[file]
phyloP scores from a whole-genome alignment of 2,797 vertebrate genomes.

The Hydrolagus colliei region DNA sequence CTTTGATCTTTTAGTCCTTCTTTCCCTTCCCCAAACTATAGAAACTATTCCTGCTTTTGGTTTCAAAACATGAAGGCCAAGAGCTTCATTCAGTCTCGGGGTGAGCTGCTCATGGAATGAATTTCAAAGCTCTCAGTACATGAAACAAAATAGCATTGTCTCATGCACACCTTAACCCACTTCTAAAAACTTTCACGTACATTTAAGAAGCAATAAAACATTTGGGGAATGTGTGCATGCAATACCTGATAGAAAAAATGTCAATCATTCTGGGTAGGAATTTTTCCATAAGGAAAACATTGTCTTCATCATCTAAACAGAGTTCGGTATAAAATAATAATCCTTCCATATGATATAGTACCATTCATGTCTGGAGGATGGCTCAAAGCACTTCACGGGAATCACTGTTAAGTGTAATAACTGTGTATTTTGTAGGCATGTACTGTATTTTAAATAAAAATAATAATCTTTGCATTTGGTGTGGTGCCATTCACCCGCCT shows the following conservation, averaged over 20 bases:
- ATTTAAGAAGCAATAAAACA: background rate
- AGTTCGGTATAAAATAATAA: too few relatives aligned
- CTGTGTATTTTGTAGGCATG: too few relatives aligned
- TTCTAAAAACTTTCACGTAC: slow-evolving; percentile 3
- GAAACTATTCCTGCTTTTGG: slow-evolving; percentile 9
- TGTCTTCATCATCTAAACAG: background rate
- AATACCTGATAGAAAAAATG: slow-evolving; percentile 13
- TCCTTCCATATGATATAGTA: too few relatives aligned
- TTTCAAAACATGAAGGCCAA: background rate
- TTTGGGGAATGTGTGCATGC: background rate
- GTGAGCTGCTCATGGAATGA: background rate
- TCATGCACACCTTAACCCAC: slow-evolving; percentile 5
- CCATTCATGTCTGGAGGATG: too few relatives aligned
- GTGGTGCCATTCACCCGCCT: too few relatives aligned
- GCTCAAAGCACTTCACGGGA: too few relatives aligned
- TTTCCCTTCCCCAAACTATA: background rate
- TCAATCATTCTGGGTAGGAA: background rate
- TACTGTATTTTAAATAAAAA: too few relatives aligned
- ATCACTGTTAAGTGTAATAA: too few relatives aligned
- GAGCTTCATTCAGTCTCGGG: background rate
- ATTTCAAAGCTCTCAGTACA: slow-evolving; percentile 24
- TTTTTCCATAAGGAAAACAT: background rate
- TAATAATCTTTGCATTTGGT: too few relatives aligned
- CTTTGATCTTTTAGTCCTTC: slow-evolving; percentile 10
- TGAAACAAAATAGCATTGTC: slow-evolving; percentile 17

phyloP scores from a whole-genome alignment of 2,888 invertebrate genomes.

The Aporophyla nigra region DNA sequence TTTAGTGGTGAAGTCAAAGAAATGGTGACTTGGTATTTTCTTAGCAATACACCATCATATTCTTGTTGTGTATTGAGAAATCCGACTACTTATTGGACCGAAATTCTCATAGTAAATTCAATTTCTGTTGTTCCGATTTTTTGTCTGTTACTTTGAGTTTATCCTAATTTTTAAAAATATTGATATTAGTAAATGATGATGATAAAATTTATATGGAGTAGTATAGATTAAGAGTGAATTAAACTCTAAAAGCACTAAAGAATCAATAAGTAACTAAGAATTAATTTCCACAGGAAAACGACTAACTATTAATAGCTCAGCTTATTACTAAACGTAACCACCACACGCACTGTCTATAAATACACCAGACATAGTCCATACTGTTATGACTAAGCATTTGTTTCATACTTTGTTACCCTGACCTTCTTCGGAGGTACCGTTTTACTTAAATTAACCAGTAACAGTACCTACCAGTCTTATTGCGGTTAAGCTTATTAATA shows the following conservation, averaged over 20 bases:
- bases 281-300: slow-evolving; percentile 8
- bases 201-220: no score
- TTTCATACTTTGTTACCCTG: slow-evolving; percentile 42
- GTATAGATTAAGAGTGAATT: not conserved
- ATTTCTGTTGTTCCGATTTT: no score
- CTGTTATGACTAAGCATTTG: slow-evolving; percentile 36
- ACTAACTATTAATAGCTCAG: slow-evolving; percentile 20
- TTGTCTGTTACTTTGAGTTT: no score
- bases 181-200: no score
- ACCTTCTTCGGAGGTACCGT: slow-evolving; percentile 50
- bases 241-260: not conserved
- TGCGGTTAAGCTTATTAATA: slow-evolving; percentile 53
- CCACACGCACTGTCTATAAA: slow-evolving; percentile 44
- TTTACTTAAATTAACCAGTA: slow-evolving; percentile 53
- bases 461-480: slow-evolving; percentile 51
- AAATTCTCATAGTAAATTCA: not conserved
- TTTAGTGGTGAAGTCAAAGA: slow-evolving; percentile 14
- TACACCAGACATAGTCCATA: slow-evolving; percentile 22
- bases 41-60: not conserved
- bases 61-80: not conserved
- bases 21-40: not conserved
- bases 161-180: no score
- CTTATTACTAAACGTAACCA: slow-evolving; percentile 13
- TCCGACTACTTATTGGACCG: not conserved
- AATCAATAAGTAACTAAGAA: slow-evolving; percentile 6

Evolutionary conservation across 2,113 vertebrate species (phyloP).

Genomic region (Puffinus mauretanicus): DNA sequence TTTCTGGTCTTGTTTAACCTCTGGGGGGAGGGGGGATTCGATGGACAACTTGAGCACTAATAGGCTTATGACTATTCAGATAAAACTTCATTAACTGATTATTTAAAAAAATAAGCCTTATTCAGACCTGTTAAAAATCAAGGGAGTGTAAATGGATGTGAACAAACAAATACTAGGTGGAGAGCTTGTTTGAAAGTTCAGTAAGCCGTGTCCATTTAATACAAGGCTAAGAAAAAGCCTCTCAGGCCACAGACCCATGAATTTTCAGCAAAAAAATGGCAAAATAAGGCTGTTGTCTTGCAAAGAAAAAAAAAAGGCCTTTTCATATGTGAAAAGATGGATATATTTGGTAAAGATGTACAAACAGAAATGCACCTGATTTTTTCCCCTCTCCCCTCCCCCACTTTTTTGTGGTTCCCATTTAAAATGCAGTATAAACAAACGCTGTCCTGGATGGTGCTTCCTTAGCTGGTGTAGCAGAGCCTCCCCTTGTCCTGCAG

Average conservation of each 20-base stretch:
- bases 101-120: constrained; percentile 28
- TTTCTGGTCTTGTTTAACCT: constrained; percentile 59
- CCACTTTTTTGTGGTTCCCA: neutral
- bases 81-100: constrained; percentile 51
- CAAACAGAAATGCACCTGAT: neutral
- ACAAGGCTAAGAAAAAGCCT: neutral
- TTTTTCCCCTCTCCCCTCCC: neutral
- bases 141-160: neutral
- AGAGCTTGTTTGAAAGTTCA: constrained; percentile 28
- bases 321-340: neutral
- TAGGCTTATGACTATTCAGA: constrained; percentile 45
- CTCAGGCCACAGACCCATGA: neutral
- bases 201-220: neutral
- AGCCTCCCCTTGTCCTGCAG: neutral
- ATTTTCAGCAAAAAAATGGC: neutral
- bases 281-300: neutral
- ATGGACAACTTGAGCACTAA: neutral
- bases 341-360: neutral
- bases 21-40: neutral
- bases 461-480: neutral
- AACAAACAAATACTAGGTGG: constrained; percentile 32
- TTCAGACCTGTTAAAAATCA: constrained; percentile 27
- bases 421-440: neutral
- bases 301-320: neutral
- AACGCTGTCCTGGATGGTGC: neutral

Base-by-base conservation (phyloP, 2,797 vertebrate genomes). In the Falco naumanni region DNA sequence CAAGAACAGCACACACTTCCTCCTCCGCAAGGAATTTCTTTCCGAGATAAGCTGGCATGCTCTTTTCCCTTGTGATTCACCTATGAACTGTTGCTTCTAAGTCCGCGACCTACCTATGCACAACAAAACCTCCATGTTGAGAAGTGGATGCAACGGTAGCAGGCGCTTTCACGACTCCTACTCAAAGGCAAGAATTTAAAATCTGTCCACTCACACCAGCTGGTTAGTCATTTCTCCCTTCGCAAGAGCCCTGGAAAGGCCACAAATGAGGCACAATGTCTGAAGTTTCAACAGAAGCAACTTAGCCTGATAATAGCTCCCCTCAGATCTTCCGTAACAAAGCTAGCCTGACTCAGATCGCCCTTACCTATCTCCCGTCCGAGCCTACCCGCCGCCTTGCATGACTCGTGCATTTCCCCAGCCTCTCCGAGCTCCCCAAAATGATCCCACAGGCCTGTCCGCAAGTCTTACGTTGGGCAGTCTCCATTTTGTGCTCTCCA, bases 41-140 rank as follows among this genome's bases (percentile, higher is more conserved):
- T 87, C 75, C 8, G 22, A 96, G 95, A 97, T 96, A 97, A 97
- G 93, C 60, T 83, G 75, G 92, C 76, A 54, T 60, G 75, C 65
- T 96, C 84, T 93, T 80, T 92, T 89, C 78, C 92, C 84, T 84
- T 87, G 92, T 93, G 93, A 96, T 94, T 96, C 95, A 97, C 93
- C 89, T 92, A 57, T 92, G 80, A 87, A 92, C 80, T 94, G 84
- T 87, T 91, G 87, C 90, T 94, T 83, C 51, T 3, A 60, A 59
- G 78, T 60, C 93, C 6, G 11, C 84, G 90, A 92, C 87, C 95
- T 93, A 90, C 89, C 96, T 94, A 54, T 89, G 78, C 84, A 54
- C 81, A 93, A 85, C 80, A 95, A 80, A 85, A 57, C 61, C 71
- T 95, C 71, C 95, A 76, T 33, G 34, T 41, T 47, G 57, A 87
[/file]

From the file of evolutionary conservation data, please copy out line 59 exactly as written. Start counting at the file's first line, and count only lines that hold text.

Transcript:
- TTTCTGGTCTTGTTTAACCT: constrained; percentile 59